Voyager – Diana Gabaldon
Summary: Great lovers Jamie and Claire are reunited across the expanse of time.
What can I say? This is a series for fans. Twenty years after travelling back to the 20th century, Claire discovers that Jamie survived war and makes the dangerous journey back through the stones to his time.
It’s a bloated novel, taking us from Jamie’s bleak years in prison (thankfully, it skips over a lot of time) up to Jamie and Claire’s unceremorious arrival in America. Along the way, they make the acquaintance of slaves, an awesome Chinaman with a foot fetish who trains a bird to hunt fish for him, and tons of other colourful characters. And for the first time, they leave Europe, Jamie battling his seasickness to voyage across to the Caribbean in pursuit of pirates who’ve kidnapped his nephew Young Ian.
I was afraid of how young love might translate into mature love – two decades is not a short period of time – but Gabaldon soon has us forgetting their ages. In all honesty, I’m not sure I at 23 could hack half of what these guys endure – but those were different times.
Intensely Alice – Phyllis Reynolds Naylor
Summary: Alice struggles with sex, religion and death. Pretty heavy all around.
I’ve grown up with Alice McKinley. Naylor is like my Judy Blume. These books are always good for a quick read, an hour or two of entertainment, but I’ve well and truly overtaken Alice – she’s still in high school and I’m well out of university. Thus, I read them more out of habit, or obligation, than anything else.
Alice has always occupied the middle ground between her two best friends – shy, dark-haired, conservative Elizabeth and flirty blonde Pamela. Her antics in this book involve being accosted by a man on a plane, getting up to some innocent mischief on a hen’s night, her first overnight visit with longtime boyfriend Patrick who’s away at college, a few run-ins with police, ponderances on religion and tolerance, and the demise of a friend.
While I’ve outgrown Alice, I still think these are great books for teen girls, and I’m going to stick it out until the end of the series, which should be fairly soon. I’ve always identified with her gawkiness and insecurities – if she was real, I would want to be her best friend. Although most of Naylor’s other characters are pretty stereotypical, Alice herself is reasonably three-dimensional and kind of the relatable everygirl.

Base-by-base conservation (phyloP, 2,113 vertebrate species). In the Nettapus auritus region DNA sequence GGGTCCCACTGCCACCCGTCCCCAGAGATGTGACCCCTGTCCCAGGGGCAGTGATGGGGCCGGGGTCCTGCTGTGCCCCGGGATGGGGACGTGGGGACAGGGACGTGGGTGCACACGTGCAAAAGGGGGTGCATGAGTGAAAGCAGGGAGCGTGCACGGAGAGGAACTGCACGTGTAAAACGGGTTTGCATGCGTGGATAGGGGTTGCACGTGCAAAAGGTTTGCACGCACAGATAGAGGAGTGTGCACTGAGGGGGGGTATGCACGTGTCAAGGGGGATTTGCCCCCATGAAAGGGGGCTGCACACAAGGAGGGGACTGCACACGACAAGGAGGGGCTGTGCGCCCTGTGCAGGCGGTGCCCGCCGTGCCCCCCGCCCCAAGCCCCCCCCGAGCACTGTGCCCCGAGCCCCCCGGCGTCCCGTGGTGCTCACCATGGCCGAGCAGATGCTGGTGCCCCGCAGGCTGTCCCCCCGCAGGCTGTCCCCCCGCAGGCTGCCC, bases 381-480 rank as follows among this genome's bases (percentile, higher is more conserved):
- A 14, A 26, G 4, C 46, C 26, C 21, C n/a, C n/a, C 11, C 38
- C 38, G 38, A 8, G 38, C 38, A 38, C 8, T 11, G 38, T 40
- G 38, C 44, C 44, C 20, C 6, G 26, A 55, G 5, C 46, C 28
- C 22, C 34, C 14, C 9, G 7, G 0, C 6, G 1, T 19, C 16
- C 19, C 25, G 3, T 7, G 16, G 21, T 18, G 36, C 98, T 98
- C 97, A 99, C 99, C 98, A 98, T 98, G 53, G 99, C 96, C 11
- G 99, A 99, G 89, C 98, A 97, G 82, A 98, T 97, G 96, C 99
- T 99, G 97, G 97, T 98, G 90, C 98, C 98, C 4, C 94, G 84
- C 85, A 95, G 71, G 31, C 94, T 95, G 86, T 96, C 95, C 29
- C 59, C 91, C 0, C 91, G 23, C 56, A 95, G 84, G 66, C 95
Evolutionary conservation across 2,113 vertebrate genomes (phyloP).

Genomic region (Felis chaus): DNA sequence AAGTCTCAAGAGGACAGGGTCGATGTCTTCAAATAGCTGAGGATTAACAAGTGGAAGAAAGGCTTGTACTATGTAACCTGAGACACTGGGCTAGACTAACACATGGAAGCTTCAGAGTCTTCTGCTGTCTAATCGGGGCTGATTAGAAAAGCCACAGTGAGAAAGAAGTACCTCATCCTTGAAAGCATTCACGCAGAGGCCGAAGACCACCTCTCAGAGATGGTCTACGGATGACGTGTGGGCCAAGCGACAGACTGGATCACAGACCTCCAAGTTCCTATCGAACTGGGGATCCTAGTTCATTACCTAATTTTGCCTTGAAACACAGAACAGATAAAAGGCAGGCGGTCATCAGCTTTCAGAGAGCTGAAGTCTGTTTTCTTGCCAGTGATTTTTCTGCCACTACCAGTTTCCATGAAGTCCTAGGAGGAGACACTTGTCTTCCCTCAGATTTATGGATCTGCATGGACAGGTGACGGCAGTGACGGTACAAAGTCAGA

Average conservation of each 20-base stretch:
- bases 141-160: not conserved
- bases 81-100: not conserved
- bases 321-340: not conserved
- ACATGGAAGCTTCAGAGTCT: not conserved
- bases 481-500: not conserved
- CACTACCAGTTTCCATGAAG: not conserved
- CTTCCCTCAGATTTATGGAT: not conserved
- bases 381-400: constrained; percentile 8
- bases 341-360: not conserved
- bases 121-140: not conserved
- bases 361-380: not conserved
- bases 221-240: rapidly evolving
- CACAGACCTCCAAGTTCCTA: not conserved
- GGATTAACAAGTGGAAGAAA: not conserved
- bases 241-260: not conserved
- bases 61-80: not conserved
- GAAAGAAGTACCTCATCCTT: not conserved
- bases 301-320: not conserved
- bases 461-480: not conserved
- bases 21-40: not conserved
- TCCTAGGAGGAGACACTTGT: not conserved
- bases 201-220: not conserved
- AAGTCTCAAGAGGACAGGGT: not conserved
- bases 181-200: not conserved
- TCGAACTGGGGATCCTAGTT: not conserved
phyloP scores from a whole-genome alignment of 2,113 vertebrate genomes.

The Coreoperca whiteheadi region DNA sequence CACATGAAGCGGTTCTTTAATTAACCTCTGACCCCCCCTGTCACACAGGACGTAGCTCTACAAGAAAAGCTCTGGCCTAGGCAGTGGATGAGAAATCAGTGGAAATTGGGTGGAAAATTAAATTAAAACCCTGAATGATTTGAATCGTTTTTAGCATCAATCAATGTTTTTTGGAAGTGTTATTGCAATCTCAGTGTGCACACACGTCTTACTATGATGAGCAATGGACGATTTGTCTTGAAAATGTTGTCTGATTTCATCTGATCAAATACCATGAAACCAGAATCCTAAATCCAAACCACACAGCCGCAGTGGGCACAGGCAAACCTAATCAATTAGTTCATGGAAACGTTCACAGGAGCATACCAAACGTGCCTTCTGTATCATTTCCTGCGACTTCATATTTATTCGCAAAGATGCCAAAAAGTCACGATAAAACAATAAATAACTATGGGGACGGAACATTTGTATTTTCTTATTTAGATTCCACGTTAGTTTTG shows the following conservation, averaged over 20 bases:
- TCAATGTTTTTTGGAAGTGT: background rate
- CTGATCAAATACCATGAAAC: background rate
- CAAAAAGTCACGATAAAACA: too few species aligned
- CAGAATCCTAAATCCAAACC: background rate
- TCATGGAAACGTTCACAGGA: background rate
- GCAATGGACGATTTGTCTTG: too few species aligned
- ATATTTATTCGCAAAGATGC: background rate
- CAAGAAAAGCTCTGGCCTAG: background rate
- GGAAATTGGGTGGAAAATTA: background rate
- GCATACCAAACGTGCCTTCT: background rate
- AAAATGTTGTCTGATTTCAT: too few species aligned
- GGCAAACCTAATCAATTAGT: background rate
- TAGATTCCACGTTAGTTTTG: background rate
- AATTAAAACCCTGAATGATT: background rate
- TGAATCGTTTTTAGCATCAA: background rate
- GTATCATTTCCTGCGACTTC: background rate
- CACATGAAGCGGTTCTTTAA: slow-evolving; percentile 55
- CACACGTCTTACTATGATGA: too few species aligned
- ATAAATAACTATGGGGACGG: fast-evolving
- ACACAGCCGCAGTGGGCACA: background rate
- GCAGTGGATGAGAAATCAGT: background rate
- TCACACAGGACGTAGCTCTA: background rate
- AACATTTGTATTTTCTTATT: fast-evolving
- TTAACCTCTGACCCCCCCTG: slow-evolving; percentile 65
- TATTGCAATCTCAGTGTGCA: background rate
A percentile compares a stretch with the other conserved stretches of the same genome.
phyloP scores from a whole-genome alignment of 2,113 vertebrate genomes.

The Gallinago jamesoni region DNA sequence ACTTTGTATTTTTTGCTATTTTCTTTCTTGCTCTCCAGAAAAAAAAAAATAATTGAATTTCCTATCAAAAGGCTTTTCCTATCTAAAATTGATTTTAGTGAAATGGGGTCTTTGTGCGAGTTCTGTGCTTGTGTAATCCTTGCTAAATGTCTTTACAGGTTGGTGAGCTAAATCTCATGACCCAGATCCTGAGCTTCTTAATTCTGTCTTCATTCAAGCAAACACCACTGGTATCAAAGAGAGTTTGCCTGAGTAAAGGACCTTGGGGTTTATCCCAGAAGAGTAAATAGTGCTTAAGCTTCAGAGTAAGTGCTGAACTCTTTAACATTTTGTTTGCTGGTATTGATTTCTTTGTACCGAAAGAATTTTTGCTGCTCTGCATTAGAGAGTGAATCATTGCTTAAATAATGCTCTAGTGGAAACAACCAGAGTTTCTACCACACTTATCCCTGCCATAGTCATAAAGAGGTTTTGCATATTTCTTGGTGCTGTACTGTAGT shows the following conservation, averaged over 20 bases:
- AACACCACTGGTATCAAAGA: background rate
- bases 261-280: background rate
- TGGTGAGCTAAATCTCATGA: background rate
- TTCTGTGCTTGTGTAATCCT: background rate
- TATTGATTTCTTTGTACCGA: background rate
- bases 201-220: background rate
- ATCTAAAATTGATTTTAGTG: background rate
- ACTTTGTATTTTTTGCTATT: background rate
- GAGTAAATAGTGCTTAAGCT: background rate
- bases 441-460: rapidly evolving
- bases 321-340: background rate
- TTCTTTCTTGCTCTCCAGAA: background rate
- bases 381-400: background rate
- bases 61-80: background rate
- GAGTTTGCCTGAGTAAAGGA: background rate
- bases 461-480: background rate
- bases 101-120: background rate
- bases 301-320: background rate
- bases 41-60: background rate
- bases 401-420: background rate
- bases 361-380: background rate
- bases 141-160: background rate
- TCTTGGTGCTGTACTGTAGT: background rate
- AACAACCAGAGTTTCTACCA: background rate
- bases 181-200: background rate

Neuromancer – William Gibson
Summary: Superhacker gets one last shot at the caper of a lifetime.
Let me just put this out there: I enjoyed Neuromancer, but I sure as hell didn’t understand all of it. Which I suppose is often the case with scifi. The author is making shit up as s/he goes, so if you don’t know what the eff is going on, it’s because said writer is talking out of the ass. Vague passages containing references to technology that kind of sound like they make sense but actually don’t say anything concrete? Check. On the other hand, Gibson also broke ground and coined a ton of phrases that we use today and are familiar, which is a relief.
While the opening line is undeniably fantastic (The sky above the port was the color of television, tuned to a dead channel) the same can’t be said for all of Gibson’s prose (His eyes were eggs of unstable crystal, vibrating with a frequency whose name was rain and the sound of trains). Rather, his strength is in pace, timing and action.
Case was once a star hacker in a futuristic post-war world ruled by corporates, who got busted stealing from his boss and paid the price. His abilities stripped, he ekes out a living on the streets of Japan. But he’s hauled up in front of the mysterious Armitage who gives him his mojo back in exchange for Case venturing into the matrix for one last covert op involving an old-fashioned key and a creepy all-powerful family who keeps cloning itself generation after generation. Who is Armitagereally working for? Who is the mysterious AI, Wintermute? And what’s up with that razorgirl Molly Millions, assigned to work alongside Case? (Kudos for the strong woman, though I was disappointed that sex had to be brought into the equation. Always, huh? Why do females always have to exist in relation to males, rather than stand alone?)
I’m a big fan of Isaac Asimov’s spare writing style. Gibson’s is much more free-flowing, and his plotting less definitive and expositional, but still colour me impressed.